|This is the true nature of home-- it is the place of Peace; the shelter, not only from injury, but from all terror, doubt and division. - John Ruskin|
No. 27, Part II, 7 February 1995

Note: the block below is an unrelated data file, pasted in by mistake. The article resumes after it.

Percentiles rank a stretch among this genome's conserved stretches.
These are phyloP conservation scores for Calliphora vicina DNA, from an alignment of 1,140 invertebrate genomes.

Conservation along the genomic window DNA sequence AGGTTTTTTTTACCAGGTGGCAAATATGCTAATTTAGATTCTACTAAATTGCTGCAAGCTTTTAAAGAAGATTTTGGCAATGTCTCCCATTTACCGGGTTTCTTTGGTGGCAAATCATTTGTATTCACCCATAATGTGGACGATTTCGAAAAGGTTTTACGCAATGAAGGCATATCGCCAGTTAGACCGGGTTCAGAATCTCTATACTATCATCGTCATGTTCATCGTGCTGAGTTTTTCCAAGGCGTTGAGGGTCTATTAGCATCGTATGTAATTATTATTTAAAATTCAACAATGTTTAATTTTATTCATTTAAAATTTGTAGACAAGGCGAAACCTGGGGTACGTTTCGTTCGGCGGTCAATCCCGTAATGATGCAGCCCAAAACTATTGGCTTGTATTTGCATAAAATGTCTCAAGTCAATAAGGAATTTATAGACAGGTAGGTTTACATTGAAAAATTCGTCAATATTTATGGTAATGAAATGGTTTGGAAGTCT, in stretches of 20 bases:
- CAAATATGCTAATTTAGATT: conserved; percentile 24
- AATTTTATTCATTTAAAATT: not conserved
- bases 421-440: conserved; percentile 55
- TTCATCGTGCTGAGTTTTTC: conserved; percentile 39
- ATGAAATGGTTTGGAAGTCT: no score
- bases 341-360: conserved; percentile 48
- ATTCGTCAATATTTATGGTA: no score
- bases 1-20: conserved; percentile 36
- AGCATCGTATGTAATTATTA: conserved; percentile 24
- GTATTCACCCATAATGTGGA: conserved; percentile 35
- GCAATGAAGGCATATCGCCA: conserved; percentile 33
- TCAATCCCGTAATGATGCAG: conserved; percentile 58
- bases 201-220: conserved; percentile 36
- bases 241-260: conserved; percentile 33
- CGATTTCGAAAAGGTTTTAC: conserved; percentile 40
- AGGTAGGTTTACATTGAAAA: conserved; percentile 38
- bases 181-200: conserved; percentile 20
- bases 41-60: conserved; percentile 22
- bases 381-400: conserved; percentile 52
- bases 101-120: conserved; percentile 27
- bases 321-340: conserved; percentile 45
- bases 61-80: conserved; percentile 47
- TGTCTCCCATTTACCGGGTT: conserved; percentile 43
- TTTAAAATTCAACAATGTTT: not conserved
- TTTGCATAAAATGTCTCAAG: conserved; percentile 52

This is Part II of the Open Media Research Institute's Daily Digest. Part II is a compilation of news concerning East-Central and Southeastern Europe. Part I, covering Russia, Transcaucasia and Central Asia, and the CIS, is distributed simultaneously as a second document. The Daily Digest picks up where the RFE/RL Daily Report, which recently ceased publication, left off. Contributors include OMRI's 30-member staff of analysts, plus selected freelance specialists. OMRI is a unique public-private venture between the Open Society Institute and the U.S. Board for International Broadcasting. EAST-CENTRAL EUROPE WALESA DEMANDS PAWLAK'S OUSTER. During a stormy meeting with the parliament leadership broadcast live by Polish TV on 6 February, President Lech Walesa demanded that a new government be formed by the end of the month. He indicated he would dissolve the Sejm if the coalition failed to comply. "[Marshal Jozef] Pilsudski would have done it long ago," he said. In repeated emotional statements, Walesa argued that he was being attacked unfairly from all sides and "dragged through manure" by potential rivals for the Presidency. He charged the ruling coalition with being guided by nothing more than the "will to survive" and with failing to clean house, despite clear evidence of corruption. "Poland does not have the time to sit at a yellow light," the president said, threatening to take decisions into his own hands. Pawlak met with Walesa briefly before the parliament meeting, Gazeta Wyborcza reports. The president apparently demanded his resignation. -- Louisa Vinton, OMRI, Inc. TURNING POINT FOR POLISH COALITION. Prime Minister Waldemar Pawlak rejected all criticism of his government and insisted that the cabinet was working steadily, not just ensuring its own survival. Democratic Left Alliance (SLD) leaders asserted that the two-party coalition has not outlived its usefulness and accused Walesa of unjustly focusing on the government's "shortcomings." They repeated the SLD's standard reservations about government policy: bad public relations, over- centralization of economic structures, and disregard for local government. In a statement issued on 6 February, the SLD demanded that Walesa sign the 1995 budget and stop "blackmailing" the parliament. Government lapses could be corrected only thereafter, it said. But both SLD and Polish Peasant Party (PSL) officials acknowledged in private that ministerial changes were imminent. Some PSL leaders were reportedly even willing to accept Pawlak's replacement by someone from the SLD, provided the PSL was granted control over the post of Sejm speaker (now held by the SLD) in exchange. The coalition meets on 7 February to discuss the "reconstruction" of the cabinet. Meanwhile, the opposition Freedom Union debated proposing a no-confidence vote in the government, Rzeczpospolita reports. -- Louisa Vinton, OMRI, Inc. UKRAINIAN PRESIDENT MEETS WITH HEADS OF INTERNATIONAL SPACE AGENCIES. Ukrainian Radio reported on 6 February that Leonid Kuchma met with the heads of the Ukrainian, Russian, U.S., and Norwegian space agencies to discuss maintaining cooperation in space technology. The report said Ukraine's cooperative links were at risk owing to the country's economic crisis. Russia, which had called the meeting, proposed developing the automatic "Zenith" rocket for commercial use. The U.S. firm Boeing is reportedly interested in developing the "Zenith," as are the Norwegian company Kvarner and the Russian firm Energia, which developed the "Buran" rocket. -- Ustina Markus, OMRI, Inc. POLL SHOWS MOST UKRAINIANS DISSATISFIED WITH LIVING CONDITIONS, YET WANT REFORMS. A public opinion poll sponsored by the Washington-based International Foundation for Electoral Systems and conducted in December by the Kiev Sociological Institute revealed that nearly 92% of Ukrainians are dissatisfied with the general situation in their country. But just over 63% believe democratic reforms will help, The Economist reports in its 4-10 February issue. Although 77.9% of the 1,200 respondents admit they are regularly short of money for food, 72% support the policies of President Leonid Kuchma (after factoring out 20% who responded they didn't know). The poll shows a marked increase in support for Kuchma since November when a survey taken by Socis-Gallup revealed a 47.6% approval rating for the president. -- Chrystyna Lapychak, OMRI, Inc. LITHUANIA, BELARUS SIGN AGREEMENTS. Belarusian and Lithuanian Presidents Alyaksandr Lukashenka and Algirdas Brazauskas on 6 February signed treaties on good-neighborly relations and cooperation and on the demarcation of their common border, RFE/RL's Lithuanian Service reports. Deputy foreign ministers of the two states signed accords transferring a resort in Druskininkai to Belarus and giving Lithunania installations moderating the water level of Lake Druksiai, which is used to cool the atomic power plant at Ignalina. Lukashenka will address the Seimas on 7 February before returning to Belarus. -- Saulius Girnius, OMRI, Inc. PRE-ELECTION POLL IN ESTONIA. Eesti Sonumid published in late January the results of a poll conducted by the EMOR agency on the 5 March Estonian parliament elections, BNS reported on 6 February. The Coalition Party and Rural Union electoral alliance, led by former Prime Minister Tiit Vahi and former President Arnold Ruutel, won the most support in the poll, with 28%. Five other parties also exceeded the necessary 5% threshold to gain parliament seats: the Moderates (13.6%), the Center Party (11.6%), the Reform Party (9.4%), the Pro Patria and National Independence Party union (6.1%), and the Rightists (5.8%). Four coalitions and six parties received less than 3.8% and thus seem unlikely to gain seats. -- Saulius Girnius, OMRI, Inc. MORE THAN 60,000 RUSSIAN CITIZENS IN ESTONIA. An official of the Russian Embassy in Tallinn said that by 1 February, 61,401 residents of Estonia had obtained Russian citizenship, BNS reported on 6 February. Estonian authorities noted that 48,491 mostly Russian speakers have become naturalized Estonian citizens since 1992. The Russian parliament amended the country's citizenship law extending the deadline for granting Russian citizenship to former USSR citizens from 6 February 1995 to 31 December 2000. -- Saulius Girnius, OMRI, Inc. DEBATE ON SLOVAK PARTY'S EXPULSION FROM PARLIAMENT CONTINUES. Dusan Macuska, chairman of the parliament Mandate and Immunity Committee's commission investigating the legitimacy of the Democratic Union's parliament mandates, said on 6 February that his work is still unfinished and that he wants to set up a new parliament investigative commission empowered to take further action, Narodna obroda reports. Macuska's five-member commission, which consists only of members of the Movement for a Democratic Slovakia and the Slovak National Party, found after the fall 1994 elections that the DU did not have the required legitimate signatures. Both the Electoral Commission and the Constitutional Court have ruled since that the DU collected the 10,000 signatures necessary to compete in the elections, but discussion continues on removing the party's 15 deputies from the parliament. During an SNP press conference on 3 February, Bartolomej Kunc said the issue could be brought before the Constitutional Court once again, and the court could "change its standpoint under the influence of new evidence," Pravda reported. -- Sharon Fisher, OMRI, Inc. SOUTHEASTERN EUROPE DIFFERENCES BETWEEN BRUSSELS AND WASHINGTON OVER YUGOSLAV SUMMIT. Nasa Borba reports on 7 February that EU foreign ministers the previous day agreed in Brussels to endorse the French proposal for yet another major international gathering to deal with the ongoing crisis in the former Yugoslavia. Guests would include Serbian President Slobodan Milosevic, his Croatian counterpart, Franjo Tudjman, and Bosnia's Alija Izetbegovic. Politika writes that Izetbegovic would be invited only in his capacity as leader of the Bosnian Muslims, however, not as the president of an internationally recognized state. The pro-Milosevic daily also notes approvingly that one of the goals of the meeting, which would aim at no less than a global solution to the former Yugoslavia's problems, would be to deepen the isolation of Bosnian Serb leader Radovan Karadzic. Reuters reports, however, that US Secretary of State Warren Christopher continues to be skeptical about such a gathering. He warns against having too great expectations and stresses that such a meeting must be very carefully prepared. -- Patrick Moore, OMRI, Inc. OTHER NEWS FROM THE YUGOSLAV WAR ZONE. The BBC's Croatian Service on 7 February quoted US Assistant Secretary of State Richard Holbrooke as saying that further talks with the Bosnian Serbs are pointless unless they first accept the current peace plan. Holbrooke is regarded as the architect of recent US policy stressing the need for direct contacts with Karadzic's headquarters at Pale. Meanwhile in Belgrade, Politika deals with official Serbia's response to Dutch UNPROFOR reports from 3 February that up to 20 helicopters have flown missions from Serbia to eastern Bosnia. The daily quotes the rump Yugoslav General Staff as denying that it has any military presence beyond its own borders. Finally, from the Croatian battle front, Vjensik quotes UNPROFOR sources as saying that 5 February witnessed a record number of violations--168 in all--of the cease-fire agreement between Croatia and its rebel Serbs. -- Patrick Moore, OMRI, Inc. CROATIAN AGRARIAN LEADER DIES. Croatian Radio on 6 February announced the death the previous day following a long illness of Drago Stipac (74), the leader of the Croatian Peasant Party (HSS). Amid the collapse of communism, Stipac was instrumental in reviving the HSS, which was the most important political party in Croatia between the two world wars. He never achieved his dream of returning the HSS to the center stage of political life, but it did acquire a strong following in some rural areas and plays a role in local and regional government there. Stipac and his party were also prominent on the fragmented political opposition scene. A lifelong supporter of the HSS who was jailed by both the fascists and the communists for his beliefs, Stipac was also a past president of the Croatian Society of Political Prisoners. -- Patrick Moore, OMRI, Inc. PRESS CAMPAIGN FOR SERBIAN COLONIZATION OF KOSOVO. The Serbian government-controlled daily Borba has launched a media campaign to support a government program offering potential Serbian settlers interest-free credits to build houses in Kosovo. The paper carried two articles on 7 February calling for more Serbian settlements in Kosovo. One article reported about an economist from Pristina who wrote a letter to Serbian President Slobodan Milosevic offering to exchange his house in Serbia proper for one in Kosovo and to move back. The other, headlined "Kosovo Is Serbian," dealt with Radmilo Bogdanovic, president of the Serbian parliament Security Committee and a former interior minister. Bogdanovic has tried to convince Serbs to settle in Kosovo, saying that "the situation of public order, peace, and personal security in Kosmet (Kosovo-Metohija) is not always satisfactory . . . but it is safer, for example, than in Belgrade or Kragujevac." Independent Nasa Borba on 7 February raises doubts about the program, arguing that it does not make sense to settle people to a region that already is densely populated and where most industry has stopped working. -- Fabian Schmidt, OMRI, Inc. RUSSIAN DELEGATION VISITS RUMP YUGOSLAVIA. A Russian delegation headed by Deputy Premier Oleg Davydov visited the rump Yugoslavia on 6 February, state-controlled Borba reported the next day. Davydov met with Serbian President Slobodan Milosevic and the prime ministers of Serbia and Montenegro to discuss economic relations between rump Yugoslavia and Russia and the international sanctions against Belgrade. The delegation supported the idea of lifting the sanctions, observing that the international community's hesitation to do so "imperils peace and security on the wider European scene." -- Stan Markotich, OMRI, Inc. MACEDONIAN ETHNIC ALBANIANS WALK OUT OF PARLIAMENT COMMISSION. Four ethnic Albanian deputies walked out of the legislative commission of the Mace-donian parliament, Nova Makedonija reports on 7 February. They did so to protest a bill on identity cards, which, they claim, limits ethnic minorities' rights. The deputies were demanding that the identity cards be printed in the language of the holder. Present regulations provide for cards to be printed only in Mace-donian. -- Stefan Krause, OMRI, Inc. ROMANIAN INTERETHNIC DISPUTE CONTINUES. Presidential spokesman Traian Chebeleu said on 6 February that the commemoration of 19th-century Szekler historian and ethnographer Balasz Orban at Odorheiul Secuiesc the previous day was a "provocation organized by leaders of the Hungarian Democratic Federation of Romania" and had "offended the Romanian state," Radio Bucharest reported. The commemoration, attended by HDFR President Bela Marko and Hungary's ambassador to Romania, began with the singing of the Hungarian national anthem. In a clear allusion to the Party of Romanian National Unity, Chebeleu said such acts help those who proposed legislation forbidding the unauthorized singing of foreign anthems and the hoisting of foreign flags. Following the commemoration, PRNU leader Gheorghe Funar dispatched a letter to President Ion Iliescu accusing him of failure to defend the constitution and the rights of Romanians. He also said that Iliescu was insisting on signing a basic treaty with Hungary, which he described as a country that "interferes in our domestic affairs, plots against our country's territorial integrity, and fights against Romania in European institutions," Western agencies report. Funar also claimed Iliescu was seeking a secret arrangement with Hungary and the United States to change Transylvania's status. Chebeleu said the letter demonstrated that its author was "[mentally] unbalanced." Following Funar's attack on Iliescu, Adrian Nastase, executive president of the Party of Social Democracy in Romania, told the PSDR leadership that relations with the PRNU could not improve as long as Funar remained president of that party. Nastase also said Funar's statements about President Iliescu amount to "a declaration of war against us." -- Michael Shafir, OMRI, Inc. ROMANIAN OPPOSITION PARTY SAYS COUNTRY FACES DANGER OF FASCISM. Radio Bucharest reported on 6 February that the Democratic Party-National Salvation Front faction in the Chamber of Deputies issued a declaration saying the four-party agreement concluded between the formations backing Nicolae Vacaroiu's government "opens the path to fascism" in Romania. The DP-NSF said the pact increased the access to power of "extremist, intolerant, xenophobic, anti-Semitic, nostalgic, [and] restorationist" parties. It called on the Party of Social Democracy in Romania to renounce its alliance with the extremists and to "begin serious negotiations with the democratic parties" in an attempt to pull the country out of its present crisis and "guarantee Romania's process of democratization." The DP-NSF said the current government does not enjoy the confidence of the electorate and called on Premier Vacaroiu to ask parliament for a vote of confidence. -- Michael Shafir, OMRI, Inc. BULGARIA THREATENED BY EPIDEMICS? Duma on 6 February reports that if Sofia's water supplies do not increase, the capital may be threatened by epidemics capable of spreading across Bulgaria. Sofia has been suffering water shortages for several months and faces strict regulations since January. Construction of a new water pipeline linking rivers in the Rila Mountains to the Iskar dam has been halted since residents of the Sapareva Banya region formed a human chain on 23 December and prevented workers from entering the construction site. Deputy Prime Minister Doncho Konakchiev said the government will take the Sapareva Banya City Council to court if it does not rescind its 5 February decision to halt the project, Standart reported. The government decided on 6 February that work on the pipeline is to continue and that the pipeline will be ready by 20 March, Duma reported the next day. Meanwhile, Sofia University specialists claim they have proof that the present crisis was caused deliberately and does not result from a lack of water, Kontinent wrote on 6 February. They say the water in the Iskar dam is sufficient to cover the needs of Sofia's population and industry. -- Stefan Krause, OMRI, Inc. BULGARIA'S 1995 DRAFT BUDGET. The first draft of the 1995 state budget has been submitted to the cabinet by Finance Minister Dimitar Kostov, Kontinent reports on 7 February. Revenues are estimated at 321 billion leva ($4.8 billion) and expenditures at 348 billion leva ($5.2 billion). The estimated budget deficit of 27 billion leva ($400 million) equals 3- 3.5% of estimated GDP. Inflation is projected to reach 40-50% in 1995 (the government estimated inflation at 35-40% in 1994, but it reached 121%). The draft budget is to be discussed later this month. Prime Minister Zhan Videnov has said the 1995 budget has top priority and will be passed by the end of March. -- Stefan Krause, OMRI, Inc. HUMAN RIGHTS WATCH CALLS FOR FAIR TRIAL IN ALBANIA. The U.S.-based organization Human Rights Watch/Helsinki called on the Albanian High Court to maintain the highest standards of impartiality in the trial of four ethnic Greeks to begin on 8 February. The Greeks are accused of espionage and illegal possession of arms. In a press release on 7 February, the organization criticized an earlier lower court trial of the Greeks for its "numerous violations of both Albanian and international law." It also criticized the conditions of arrest, treatment under detention, denial of defendants' access to counsel, and the failure to ensure a fair and public trial. The Greeks were sentenced to between six and eight years, but their terms were reduced and one of the accused was released in an amnesty in November and December. Freeing the remaining four may be welcomed by President Sali Berisha, who is under pressure from Greece to release the prisoners. But Berisha has said he will not challenge the court's decisions. -- Fabian Schmidt, OMRI, Inc. [As of 12:00 CET] Compiled by Jan Cleave The OMRI Daily Digest offers the latest news from the former Soviet Union and East-Central and Southeastern Europe. It is published Monday through Friday by the Open Media Research Institute. The Daily Digest is distributed electronically via the OMRI-L list. To subscribe, send "SUBSCRIBE OMRI-L YourFirstName YourLastName" (without the quotation marks and inserting your name where shown) to LISTSERV@UBVM.CC.BUFFALO.EDU No subject line or other text should be included. The publication can also be obtained for a fee in printed form by fax and postal mail. 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